I lost my cart at Kings this morning.
I went to Kings to buy almond butter because I forgot to buy it at Whole Foods when I was there yesterday. The main reason I went to Whole Foods was to get some Omega-3/6/9 oil that I heard about here on Patch. I’ve known about Essential Fatty Acids for a while, but I am grossed out by fish oil. I’ve tried to get my EFAs through sprinkling ground flax seed on my oatmeal in the morning, and while I enjoy its fibrous, nutty goodness, it doesn’t seem, after a year of sprinkling, that it’s done what I had hoped it would do. Which is to make my brain a bit sharper.
I did get the EFA oil, but neglected, while there, to get the other two main ingredients I needed for my smoothie recipe – the smoothie into which I would pour my EFA oil and quickly turn into the poster child for brain function that I’ve been hoping to become.
Long ago, a friend had speculated that a woman’s mental acuity drops 15% after childbirth – and another 15% with every child she bears thereafter. In my experience, I would say the drop is at least that. And it doesn’t seem temporary. Nearly 17 years later, I am still groping for words and wandering in and out of rooms looking for something I need very urgently, until it occurs to me that I have no recollection at all of what I’m looking for.
Fortunately, my husband has some weird superpower that enables him to roll with most of it. “Can you bring me the thing from the thing?” I’ll call out to him from the kitchen, and somehow he’ll know that I want is the “basil” from the “porch” and he appears with it.
Others have simply gotten used to my fumphering. “What’s the word I’m looking for,” I’ll say to a friend, completely disrupting the flow of conversation. “You know, when a person gets himself involved in things. Like events. What’s he called?”
“Um, a ‘participant’?”
“Yes, yes!” I’ll say, a little nervous that I couldn’t recall what’s probably a third grade vocabulary word.
Sometimes I just go blank.
I was almost at the end of my Kings run when I realized I hadn’t yet gotten the nut butter. I left my cart back by the chicken and started up and down the aisles trying to remember where the peanut butter lives. Eventually I found it, secured my almond butter and went to retrieve my cart over by the registers. It wasn’t there. “I lost my cart,” I said to the manager. She moved to put out an APB. “What’s in it?” she asked.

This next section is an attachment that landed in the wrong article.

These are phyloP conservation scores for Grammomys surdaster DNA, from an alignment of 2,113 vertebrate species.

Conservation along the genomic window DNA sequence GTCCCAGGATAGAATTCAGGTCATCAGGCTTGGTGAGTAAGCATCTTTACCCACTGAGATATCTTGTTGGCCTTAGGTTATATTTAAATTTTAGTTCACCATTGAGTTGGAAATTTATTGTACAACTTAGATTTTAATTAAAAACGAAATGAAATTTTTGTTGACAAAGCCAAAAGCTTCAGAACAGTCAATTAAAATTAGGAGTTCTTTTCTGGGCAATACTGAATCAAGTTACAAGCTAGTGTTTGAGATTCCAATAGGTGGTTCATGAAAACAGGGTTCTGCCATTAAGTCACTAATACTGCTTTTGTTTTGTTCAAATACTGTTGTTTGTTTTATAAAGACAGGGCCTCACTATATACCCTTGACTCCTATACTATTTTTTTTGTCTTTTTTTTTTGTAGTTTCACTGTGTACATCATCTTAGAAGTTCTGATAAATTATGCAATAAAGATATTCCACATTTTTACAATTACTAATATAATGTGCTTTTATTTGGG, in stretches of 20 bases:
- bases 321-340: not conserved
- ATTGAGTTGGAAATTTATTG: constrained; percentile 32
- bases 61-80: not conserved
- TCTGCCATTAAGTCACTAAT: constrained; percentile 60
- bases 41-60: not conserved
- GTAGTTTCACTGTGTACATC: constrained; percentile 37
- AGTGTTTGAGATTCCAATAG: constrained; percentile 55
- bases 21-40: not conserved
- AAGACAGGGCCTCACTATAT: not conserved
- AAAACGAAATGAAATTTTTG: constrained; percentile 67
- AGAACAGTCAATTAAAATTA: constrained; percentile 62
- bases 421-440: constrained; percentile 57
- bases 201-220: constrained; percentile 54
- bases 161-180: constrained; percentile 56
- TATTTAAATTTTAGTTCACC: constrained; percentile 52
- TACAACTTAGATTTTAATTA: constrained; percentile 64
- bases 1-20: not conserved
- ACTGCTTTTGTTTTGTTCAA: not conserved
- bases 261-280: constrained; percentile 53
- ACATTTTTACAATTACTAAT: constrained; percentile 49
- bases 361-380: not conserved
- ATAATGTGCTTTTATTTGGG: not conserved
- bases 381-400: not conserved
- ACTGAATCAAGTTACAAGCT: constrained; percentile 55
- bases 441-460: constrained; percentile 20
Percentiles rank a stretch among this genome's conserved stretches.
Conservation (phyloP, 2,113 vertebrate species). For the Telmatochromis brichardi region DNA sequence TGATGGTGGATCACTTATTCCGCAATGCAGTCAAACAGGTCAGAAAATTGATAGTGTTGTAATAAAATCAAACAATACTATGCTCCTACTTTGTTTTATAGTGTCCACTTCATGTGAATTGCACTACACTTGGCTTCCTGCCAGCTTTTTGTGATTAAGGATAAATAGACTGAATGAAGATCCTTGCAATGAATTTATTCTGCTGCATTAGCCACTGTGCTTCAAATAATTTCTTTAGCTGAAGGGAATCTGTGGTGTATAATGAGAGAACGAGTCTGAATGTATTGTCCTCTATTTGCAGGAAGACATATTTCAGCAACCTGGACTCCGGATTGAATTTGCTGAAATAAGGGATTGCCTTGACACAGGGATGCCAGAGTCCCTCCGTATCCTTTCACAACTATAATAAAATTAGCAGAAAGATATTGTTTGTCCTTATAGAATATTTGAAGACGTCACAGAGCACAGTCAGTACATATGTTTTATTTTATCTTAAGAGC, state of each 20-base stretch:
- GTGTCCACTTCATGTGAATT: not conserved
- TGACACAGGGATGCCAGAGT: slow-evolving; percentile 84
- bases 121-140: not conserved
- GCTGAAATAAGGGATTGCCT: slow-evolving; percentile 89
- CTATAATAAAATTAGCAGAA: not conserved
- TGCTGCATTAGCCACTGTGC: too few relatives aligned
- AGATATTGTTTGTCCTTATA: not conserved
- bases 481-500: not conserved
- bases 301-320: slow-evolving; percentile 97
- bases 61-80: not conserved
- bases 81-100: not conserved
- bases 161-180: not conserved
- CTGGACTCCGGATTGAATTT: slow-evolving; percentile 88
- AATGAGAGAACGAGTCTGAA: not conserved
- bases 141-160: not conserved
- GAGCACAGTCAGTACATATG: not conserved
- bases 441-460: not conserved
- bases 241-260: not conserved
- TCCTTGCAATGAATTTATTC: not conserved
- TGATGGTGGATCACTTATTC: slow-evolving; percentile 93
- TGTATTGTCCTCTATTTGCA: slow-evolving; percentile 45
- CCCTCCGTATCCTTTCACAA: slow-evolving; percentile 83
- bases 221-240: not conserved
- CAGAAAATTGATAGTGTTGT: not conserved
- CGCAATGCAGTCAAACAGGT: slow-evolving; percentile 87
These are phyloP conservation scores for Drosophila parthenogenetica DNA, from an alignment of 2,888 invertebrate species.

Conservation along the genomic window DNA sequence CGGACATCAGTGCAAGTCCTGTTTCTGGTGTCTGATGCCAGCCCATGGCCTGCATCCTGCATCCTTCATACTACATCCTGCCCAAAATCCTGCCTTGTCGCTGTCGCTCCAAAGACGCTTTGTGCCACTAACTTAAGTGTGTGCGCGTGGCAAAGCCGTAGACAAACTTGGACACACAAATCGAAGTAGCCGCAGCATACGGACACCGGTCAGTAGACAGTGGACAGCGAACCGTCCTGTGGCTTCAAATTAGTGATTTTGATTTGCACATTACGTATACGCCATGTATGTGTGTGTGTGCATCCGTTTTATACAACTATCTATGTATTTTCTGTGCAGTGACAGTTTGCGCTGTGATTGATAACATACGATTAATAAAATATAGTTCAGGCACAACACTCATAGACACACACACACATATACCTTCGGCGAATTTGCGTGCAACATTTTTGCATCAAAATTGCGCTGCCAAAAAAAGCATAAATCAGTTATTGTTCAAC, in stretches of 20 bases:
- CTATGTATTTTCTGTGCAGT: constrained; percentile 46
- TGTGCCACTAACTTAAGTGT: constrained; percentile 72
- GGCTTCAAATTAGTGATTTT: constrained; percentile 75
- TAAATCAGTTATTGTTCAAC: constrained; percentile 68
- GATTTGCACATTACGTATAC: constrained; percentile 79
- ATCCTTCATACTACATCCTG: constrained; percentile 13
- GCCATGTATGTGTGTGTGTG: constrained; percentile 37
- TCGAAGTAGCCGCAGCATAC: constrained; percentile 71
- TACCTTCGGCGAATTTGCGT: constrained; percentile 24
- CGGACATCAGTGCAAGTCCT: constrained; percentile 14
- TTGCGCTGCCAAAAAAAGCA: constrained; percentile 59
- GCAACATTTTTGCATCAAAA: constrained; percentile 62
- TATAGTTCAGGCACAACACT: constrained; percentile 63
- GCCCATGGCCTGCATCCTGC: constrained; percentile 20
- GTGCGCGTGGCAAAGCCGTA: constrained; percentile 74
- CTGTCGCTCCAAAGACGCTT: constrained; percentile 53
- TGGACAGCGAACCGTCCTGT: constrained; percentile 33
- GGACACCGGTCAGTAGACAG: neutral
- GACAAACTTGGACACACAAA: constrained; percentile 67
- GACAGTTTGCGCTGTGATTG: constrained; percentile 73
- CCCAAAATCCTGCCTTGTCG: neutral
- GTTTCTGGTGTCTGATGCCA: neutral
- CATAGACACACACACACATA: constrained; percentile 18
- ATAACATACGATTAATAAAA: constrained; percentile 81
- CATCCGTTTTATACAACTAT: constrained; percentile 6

Although I knew my cart was full, ice cream was all I could recall.
Suddenly I remembered that I was looking in the wrong place, went back to the chicken department, got my cart, checked out and headed home.
I was very depleted from all that remembering, so while I was putting away groceries, I pulled out the blender and started assembling my smoothie ingredients. Ice. Silken tofu. Soy milk. EFA oil. Nut butter. Wait, where’s the nut butter?
It’s not in the bags. It’s not in the fridge. It’s not on the counter. I look in the fridge again. And in the bags again. And then the fridge again. Then I look at the receipt.
I call Kings. “Hi, this is the woman who just lost her shopping cart,” I say. (She knows exactly who it is.) “I paid for my nut butter, but I can’t find it in my bags.”
No one turned in nut butter, she says, but come on back and we’ll give you another one.
This is one of the things I really love about Kings (the other is their apples), but still, I’m hungry and I want my smoothie, and I don’t feel like getting in the car and driving back there. I wish I could wiggle my nose or something and just make it appear. I grabbed my keys and clomped out to the car, far more heavy-footed than I needed to be since there was no one around to witness my petulance.
On a lark, I took a quick look in the trunk. Guess who forgot to bring one of the bags in? Nut butter? Check. I was so relieved I completely lost track of the monologue that was taking place in my head, the one berating myself for not paying closer attention to things. I headed back into the kitchen to finish my smoothie, which, as I recall, was very, very delicious.